Humorist Josh Billings wrote, "The lion and the lamb may possibly sometimes lie down together; but if you'll notice carefully, when the lion gets up, the lamb is generally missing."
This quote came to mind several years ago, when I suggested that my client, manager of the content development teams at a Fortune 500 enterprise, share content between their Technical Publications and Instructional Designer teams. She was nervous, but went along with the idea and the following week brought the teams together to meet with me.
The first meeting was interesting... While socialising around the coffee machine waiting for everyone to arrive, I was surrounded by technical writers explaining why my idea would never work for that particular company. Ten minutes later, I received the same treatment as I was introduced to members of the Instructional Designer team. I just listened, smiled and suggested we dig deeper into their concerns once everybody arrived.
Following a brief introduction by the manager of the teams, I delivered my presentation. I had done my homework, and my description of the challenges and opportunities resonated well with my audience. There was unanimous agreement that I had captured the situation clearly and comprehensively. Then I delivered my proposal: as part of the move to DITA XML and single-sourcing, further optimisation could be achieved by sharing content across product documentation and training content. I sat back and watched as the technical writers and instructional designers argued over what was possible and what wasn't. While the technical writers were open to the idea and saw benefits, the instructional designers pushed back hard, insisting training content requires a totally different approach and there was no way on earth they could share any content with the product documentation team. I asked them to think about it for a week, and set up a follow-up meeting the next week.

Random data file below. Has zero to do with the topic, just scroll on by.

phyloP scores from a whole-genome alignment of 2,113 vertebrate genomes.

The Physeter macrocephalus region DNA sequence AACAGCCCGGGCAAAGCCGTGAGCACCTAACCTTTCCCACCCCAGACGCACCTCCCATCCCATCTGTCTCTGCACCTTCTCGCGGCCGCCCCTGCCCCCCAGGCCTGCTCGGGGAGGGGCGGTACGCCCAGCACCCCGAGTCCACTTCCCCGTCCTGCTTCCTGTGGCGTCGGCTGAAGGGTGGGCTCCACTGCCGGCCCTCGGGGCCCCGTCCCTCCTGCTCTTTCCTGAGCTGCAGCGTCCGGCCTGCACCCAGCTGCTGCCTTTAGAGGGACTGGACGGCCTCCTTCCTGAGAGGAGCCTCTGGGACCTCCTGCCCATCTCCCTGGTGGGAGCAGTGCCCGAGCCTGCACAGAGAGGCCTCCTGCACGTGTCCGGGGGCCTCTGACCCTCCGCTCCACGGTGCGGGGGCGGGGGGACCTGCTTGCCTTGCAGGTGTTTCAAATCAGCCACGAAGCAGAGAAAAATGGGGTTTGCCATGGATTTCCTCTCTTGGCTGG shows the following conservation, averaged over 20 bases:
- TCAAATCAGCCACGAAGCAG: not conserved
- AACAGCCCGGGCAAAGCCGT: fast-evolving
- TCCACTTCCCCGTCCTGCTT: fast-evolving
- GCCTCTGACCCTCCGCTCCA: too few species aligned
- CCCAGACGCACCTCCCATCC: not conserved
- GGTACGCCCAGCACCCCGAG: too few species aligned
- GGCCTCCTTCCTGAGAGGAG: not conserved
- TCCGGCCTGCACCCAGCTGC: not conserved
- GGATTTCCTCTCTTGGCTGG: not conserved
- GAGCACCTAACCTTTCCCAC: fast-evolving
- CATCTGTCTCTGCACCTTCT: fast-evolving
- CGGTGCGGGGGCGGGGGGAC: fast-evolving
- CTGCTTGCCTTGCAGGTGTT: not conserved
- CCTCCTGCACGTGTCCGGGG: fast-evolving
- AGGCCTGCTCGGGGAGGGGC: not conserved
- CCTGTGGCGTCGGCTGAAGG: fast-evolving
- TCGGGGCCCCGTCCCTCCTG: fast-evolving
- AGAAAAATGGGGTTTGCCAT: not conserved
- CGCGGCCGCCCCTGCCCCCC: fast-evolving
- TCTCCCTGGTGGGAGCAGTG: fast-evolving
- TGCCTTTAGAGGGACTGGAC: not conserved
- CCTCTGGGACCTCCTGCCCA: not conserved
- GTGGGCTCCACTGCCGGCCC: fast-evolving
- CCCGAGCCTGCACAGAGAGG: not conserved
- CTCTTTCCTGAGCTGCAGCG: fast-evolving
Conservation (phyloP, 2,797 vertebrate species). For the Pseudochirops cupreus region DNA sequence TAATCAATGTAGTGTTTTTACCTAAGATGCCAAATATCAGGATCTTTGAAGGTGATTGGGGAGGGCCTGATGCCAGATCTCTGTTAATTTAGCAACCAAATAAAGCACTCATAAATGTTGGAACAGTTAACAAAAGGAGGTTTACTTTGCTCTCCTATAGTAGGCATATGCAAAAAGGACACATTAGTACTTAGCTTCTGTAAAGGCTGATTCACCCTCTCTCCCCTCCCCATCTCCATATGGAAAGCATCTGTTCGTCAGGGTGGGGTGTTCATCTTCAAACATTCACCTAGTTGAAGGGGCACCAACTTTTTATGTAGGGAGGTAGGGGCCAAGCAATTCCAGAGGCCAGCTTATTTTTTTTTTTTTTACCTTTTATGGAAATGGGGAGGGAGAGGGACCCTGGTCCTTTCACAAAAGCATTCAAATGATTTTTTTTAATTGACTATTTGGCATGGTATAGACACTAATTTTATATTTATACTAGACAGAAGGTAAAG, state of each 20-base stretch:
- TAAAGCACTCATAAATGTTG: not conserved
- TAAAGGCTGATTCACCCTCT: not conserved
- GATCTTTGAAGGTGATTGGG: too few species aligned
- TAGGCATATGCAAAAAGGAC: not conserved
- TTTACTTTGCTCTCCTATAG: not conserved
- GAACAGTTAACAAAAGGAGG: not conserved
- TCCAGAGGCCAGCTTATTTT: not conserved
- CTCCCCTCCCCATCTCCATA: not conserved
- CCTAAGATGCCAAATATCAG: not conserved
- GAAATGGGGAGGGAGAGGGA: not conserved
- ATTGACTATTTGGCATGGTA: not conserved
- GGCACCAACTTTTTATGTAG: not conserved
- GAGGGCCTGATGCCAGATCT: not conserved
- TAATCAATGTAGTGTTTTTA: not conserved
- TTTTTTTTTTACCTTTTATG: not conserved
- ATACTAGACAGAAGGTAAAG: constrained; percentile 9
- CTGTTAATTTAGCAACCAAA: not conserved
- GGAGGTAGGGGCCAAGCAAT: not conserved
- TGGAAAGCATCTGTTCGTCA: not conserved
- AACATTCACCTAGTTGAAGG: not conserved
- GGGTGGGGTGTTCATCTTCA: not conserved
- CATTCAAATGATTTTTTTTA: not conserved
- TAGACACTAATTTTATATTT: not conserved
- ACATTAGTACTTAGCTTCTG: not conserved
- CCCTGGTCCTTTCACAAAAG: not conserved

When I returned a week later, I discovered the two teams had not only thought about it, they had even started talking to each other trying to identify opportunities for reuse. The instructional designers however were not completely sold yet. They agreed that conceptual topics could be shared, but not tasks. "Why not?" I asked. "Because training tasks have values, they are real-world examples, whereas the manuals have abstract tasks without any values. Their tasks won't work for us!" I asked the technical writers whether they could start using values in their tasks, since it would actually make them more understandable. The teams requested another week to figure the tasks out.
Another week later, and the two teams had the tasks and references figured out as well. The savings were exponential, due to the fact they had a range of products that shared many features, as well as a need to localise to multiple languages. Thanks to the high level of reuse attained, my client realised return on their investment for the entire project after the second release that used the new system. Indeed the lion and the lamb lay down together, but neither one went missing because they worked together to realise a future they both thought was impossible to achieve.